Posted May 9, 2015 at Westwards
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Seit einigen Tagen ist die Neuauflage unseres DuMont Direkt Reiseführers „Mecklenburgische Seenplatte“ im Buchhandel erhältlich. Der Reiseführer ist ideal für Kurztrips in die Region, vor allem, wenn man wenig Zeit für die Vorbereitung hat. Die 15 Direktkapitel ermöglichen den direkten Einstieg vor Ort, egal ob per Kajak, mit dem Fahrrad, dem Auto oder zu Fuß. … Continue reading
Posted May 7, 2015 at Westwards
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A subtle smell of incense wafts from the cone on the small plate. But does it really smell any different from that on the other small plate? Mrs Takazawa, the incense teacher, has only prepared three different fragrances for us – but assigning each one to the matching cone seems impossible. „Kôdô – the way of the scent" is not about winning – it is, as all Japanese traditional arts – about contemplation. Forgetting the daily routines and tasks, pausing for a while. … The town of Kanazawa is situated on the so-called backside of Japan, separated from the big cities and the Pacific coast by high mountains. Since April 2014, the Hokuriku Shinkansen (super express train) has made it easier to reach this little gem of Japanese culture … Continue reading
Posted May 2, 2015 at Westwards
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Signs on the walkway below the blooming cherry trees say that tripods are forbidden by all means. The congestion caused by all the visitors taking snapshots explains why it wouldn't be a good idea to let gear-conscious Japanese amateur photographers put up their tripods and massive lenses in this bottleneck of the walking route around Kiyomizu temple. … This spot offers the best views (and photo opportunities) of one of Kyoto's most famous temples. The lane leading up to the temple is lined with souvenir shops and in the afternoon you often have to queue just to pass up or down. Kyoto's most visited site, however, is a Zen temple called Rokuon-ji, or rather, the Golden Pavilion (Kinkaku-ji). Originally the retirement villa of a fabled 14th-century Shogun (or military ruler), this gold-coated pavilion was burned down in 1950 by a mentally disturbed novice monk … Continue reading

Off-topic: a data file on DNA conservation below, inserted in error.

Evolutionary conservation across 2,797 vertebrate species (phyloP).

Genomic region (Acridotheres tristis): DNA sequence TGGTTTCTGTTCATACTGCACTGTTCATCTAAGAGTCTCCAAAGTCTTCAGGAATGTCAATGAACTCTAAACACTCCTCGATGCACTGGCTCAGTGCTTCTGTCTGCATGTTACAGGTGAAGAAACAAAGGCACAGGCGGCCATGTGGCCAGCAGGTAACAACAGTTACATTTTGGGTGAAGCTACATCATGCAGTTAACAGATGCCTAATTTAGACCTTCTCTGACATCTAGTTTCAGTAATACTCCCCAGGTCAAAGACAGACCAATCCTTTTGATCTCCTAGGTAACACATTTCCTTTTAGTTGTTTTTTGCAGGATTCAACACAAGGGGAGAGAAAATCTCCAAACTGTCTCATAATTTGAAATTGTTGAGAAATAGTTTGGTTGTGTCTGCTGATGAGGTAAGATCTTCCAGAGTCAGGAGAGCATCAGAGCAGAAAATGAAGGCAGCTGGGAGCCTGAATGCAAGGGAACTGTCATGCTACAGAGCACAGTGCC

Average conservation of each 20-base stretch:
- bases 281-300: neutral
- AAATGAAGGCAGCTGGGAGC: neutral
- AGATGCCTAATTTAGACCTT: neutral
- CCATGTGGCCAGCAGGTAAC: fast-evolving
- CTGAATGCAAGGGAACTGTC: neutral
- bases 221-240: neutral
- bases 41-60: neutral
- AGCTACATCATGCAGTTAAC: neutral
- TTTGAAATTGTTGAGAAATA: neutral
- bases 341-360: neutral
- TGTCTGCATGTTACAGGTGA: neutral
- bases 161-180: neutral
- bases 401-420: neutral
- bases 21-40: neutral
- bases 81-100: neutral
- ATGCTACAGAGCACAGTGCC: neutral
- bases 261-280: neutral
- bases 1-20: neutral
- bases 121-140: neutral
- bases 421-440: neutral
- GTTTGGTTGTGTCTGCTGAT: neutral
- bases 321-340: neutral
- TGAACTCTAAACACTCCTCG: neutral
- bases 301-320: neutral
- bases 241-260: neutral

Posted Apr 28, 2015 at Westwards
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At 5 am in the morning, still tucked into our sleeping bags in the filthy cabin of the Mercury ferry boat, we hear the anchor chain being lowered into the port basin. In the red sky of dawn we have a first glimpse of the skyline of Baku; some of our Turkmen fellow passengers are almost moved to tears. In 2006, we were on our way back to Europe overland, and coming from Turkmenistan we had to cross the Caspian Sea to get to Azerbaijan. From the time of landing it took another 6 hours until we were finally allowed to leave the ferry and enter Baku. We walked with two fellow passengers, a quiet Russian businessman and a gaunt, somewhat shabby guy with a baseball cap, along disused railway tracks until we found ourselves in the centre of town. The Inner City of Baku became a UNESCO World Heritage site in 2000, and is composed of cute winding streets with old houses, wooden covered balconies, and a fantastic mix of different buildings from the Persian, Ottoman and Russian periods … Continue reading
Posted Apr 22, 2015 at Westwards
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Before we travel in a new country, we usually have a look at the UNESCO World Heritage list. Most of the time we have an idea of the major designated monuments and parks, but there are also others that we have to look up. One of these less-famous places that not even everybody living in Mexico City has heard of was the house of Luis Barragán in Mexico City. Luis Barragán was a 20th century self-taught Mexican architect. ... Only after the New York MOMA had held a retrospective in 1975 did he finally receive the prestigious Pritzker Prize, awarded to him in 1980. His own private home in Mexico City was declared a World Heritage site in 2004. On this particular sunny October day, we have difficulties finding the house ... Continue reading
Posted Apr 16, 2015 at Westwards